This brand of folklore is nothing new for the health food contingent - their "science" conferences are headlined by Yogic flying instructors and people who tell you not to eat food they can't pronounce - but looking over his online supplement sales site and asking around about him, it seems the things that set Adams apart from his naturalistic fallacy peers is (a) he is both a left-wing and right-wing conspiracy theorist, which debunks the common belief that anti-vaccine and anti-science cranks are all on the left, and (b) he likes to sue people that call him a crank.
Believe it or not, that last part has to be a factor in independent freedom of the press. Unlike other large science media sites, Science 2.0 has no corporate overlord pulling the strings and shielding people from harm. And though anti-science activists insist all of science and science media has been bought off by Monsanto, they have never advertised here or even bought me a cup of coffee, so court costs would be my own problem. No one is shielding me from nuisance lawsuits brought by cranks.
My attorney has been hinting that he wants to buy a big trampoline for his office. Should that money come from me? No, it should not, but let's assume that truth is a valid defense and I won't need a lawyer. The truth is, this Adams fellow doesn't know what he is talking about.
Despite hints in his title that he might have secret meaningful insight into what is going on, he offers nothing in the way of data or evidence. Enterovirus D68 - EV-D68, one of many non-polio enteroviruses - is simply in the news, which means some people will try and exploit the concern of families to drum up pageviews for their weird beliefs and sell some magic potions. Over Labor Day weekend in the US, one hospital in the mid-west saw 70 cases that could have been EV-D68 and some cases required intensive care. That's a medical puzzle but not an epidemic.
What do cases of EV-D68 have to do with vaccines, the way Adams hints they do? No one with an even basic understanding of medicine would breathe in the fallacious concoction he whips up: (bold mine)
Children who have been vaccinated with MMR vaccines, influenza vaccines, polio vaccines and many others are the same children who are now being struck by EV-D68.I should hope they were vaccinated. The real anti-vaccine hotbeds are in coastal progressive states like California and Washington, Illinois still has 96% vaccination. So 96% of kids who may or may not have had EV-D68 probably also had vaccines. But if vaccines caused the infections, why didn't they get EV-D68 a year ago, or 5 years ago, and why didn't a lot more kids since 1962, when EV-D68 was first found to be a separate enterovirus? It's an epidemiological mystery to everyone but people in the business of selling alternatives to medicine.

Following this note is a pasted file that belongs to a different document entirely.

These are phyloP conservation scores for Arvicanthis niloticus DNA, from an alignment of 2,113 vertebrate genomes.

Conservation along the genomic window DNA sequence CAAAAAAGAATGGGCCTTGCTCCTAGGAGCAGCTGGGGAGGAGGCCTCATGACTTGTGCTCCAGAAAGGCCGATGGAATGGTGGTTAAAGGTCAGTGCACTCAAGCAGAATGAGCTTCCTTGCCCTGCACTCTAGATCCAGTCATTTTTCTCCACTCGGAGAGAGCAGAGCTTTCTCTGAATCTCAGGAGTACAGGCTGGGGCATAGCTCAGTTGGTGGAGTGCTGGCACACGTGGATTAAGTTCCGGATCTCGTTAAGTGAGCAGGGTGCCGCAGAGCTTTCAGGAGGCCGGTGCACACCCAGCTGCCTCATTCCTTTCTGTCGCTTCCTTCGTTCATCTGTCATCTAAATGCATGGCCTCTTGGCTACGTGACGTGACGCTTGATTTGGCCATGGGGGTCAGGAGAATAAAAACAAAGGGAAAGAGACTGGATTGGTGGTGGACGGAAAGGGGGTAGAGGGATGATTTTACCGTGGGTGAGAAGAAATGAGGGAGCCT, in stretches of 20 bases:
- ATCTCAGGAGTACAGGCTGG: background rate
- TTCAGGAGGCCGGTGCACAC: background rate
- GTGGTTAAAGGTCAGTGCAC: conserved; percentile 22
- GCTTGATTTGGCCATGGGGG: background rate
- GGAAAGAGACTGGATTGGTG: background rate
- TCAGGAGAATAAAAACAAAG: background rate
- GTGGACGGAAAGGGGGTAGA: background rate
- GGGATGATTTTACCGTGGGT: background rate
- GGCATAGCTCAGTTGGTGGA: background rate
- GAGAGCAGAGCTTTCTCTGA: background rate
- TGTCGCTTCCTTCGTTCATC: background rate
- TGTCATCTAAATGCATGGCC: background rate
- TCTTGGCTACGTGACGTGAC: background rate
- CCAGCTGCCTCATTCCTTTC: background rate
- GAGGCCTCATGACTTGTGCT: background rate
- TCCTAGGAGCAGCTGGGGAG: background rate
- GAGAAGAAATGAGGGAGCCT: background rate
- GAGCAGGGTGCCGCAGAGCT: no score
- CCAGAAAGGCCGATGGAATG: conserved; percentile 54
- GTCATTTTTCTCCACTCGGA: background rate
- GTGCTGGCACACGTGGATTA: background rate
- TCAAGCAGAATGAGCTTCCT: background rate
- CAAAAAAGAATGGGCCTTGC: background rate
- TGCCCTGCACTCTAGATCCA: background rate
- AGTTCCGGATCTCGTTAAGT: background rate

He goes on:
Media doctors hopelessly clueless about what to suggest to parents. Because there is no vaccine for EV-D68, the media can't push vaccines as the solution for these infections.It's our old friend The Myth Of The Oppressed Underdog. The Establishment is blocking out
Why the vaccine link? It's unknown why he hates actual medicine. He offers no evidence, he just quote-mines media articles and fills in the blanks with his conspiracy theory. It's unclear who his target audience is and how little medicine they must know to fall for it. Does he believe colds and flu did not exist before vaccines either? A common tale perpetuated by the fringes of the pseudo-health community is that diseases were invented by pharmaceutical companies to give corporate salespeople something to cure. It's a fine just-so story for people who believe in alien abductions and that Colonel Sanders is secretly controlling the economy from a hidden fortress in the Antarctic, it just isn't based in reality.
What are the non-medical solutions Adams proposes to prevent getting this virus? Why, they just happen to be sold in row after row of supplements and untested miracle pills in his sidebar.
He may call himself a Ranger, but his ability to search for evidence to back up his opinions never seems to go farther than his basement Internet connection.